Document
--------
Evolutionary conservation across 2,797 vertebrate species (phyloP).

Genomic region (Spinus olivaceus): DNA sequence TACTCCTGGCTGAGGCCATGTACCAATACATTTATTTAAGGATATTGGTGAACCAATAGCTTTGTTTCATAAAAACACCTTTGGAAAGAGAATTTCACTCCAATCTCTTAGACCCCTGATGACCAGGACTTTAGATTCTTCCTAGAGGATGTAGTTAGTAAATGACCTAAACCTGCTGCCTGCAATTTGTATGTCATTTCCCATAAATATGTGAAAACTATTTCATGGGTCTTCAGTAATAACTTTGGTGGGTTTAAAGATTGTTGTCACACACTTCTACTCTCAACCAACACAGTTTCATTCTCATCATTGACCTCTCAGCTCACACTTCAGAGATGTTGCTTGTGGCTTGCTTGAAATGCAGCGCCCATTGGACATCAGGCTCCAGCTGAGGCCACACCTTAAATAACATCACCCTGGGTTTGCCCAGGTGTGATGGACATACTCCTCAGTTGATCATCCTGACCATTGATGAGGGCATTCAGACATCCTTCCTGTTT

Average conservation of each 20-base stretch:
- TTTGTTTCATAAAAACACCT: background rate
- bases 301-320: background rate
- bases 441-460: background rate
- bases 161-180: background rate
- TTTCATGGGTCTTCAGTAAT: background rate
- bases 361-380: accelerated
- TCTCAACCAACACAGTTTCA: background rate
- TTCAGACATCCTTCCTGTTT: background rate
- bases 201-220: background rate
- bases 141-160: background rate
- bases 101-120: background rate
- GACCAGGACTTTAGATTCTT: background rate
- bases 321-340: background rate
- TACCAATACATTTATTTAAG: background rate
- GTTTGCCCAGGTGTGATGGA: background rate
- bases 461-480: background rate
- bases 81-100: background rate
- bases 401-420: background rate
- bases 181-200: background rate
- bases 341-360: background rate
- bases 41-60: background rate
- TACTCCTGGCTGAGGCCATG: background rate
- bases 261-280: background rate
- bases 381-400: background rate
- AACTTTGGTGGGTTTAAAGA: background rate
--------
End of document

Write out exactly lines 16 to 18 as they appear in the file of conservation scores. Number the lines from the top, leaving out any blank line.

- bases 321-340: background rate
- TACCAATACATTTATTTAAG: background rate
- GTTTGCCCAGGTGTGATGGA: background rate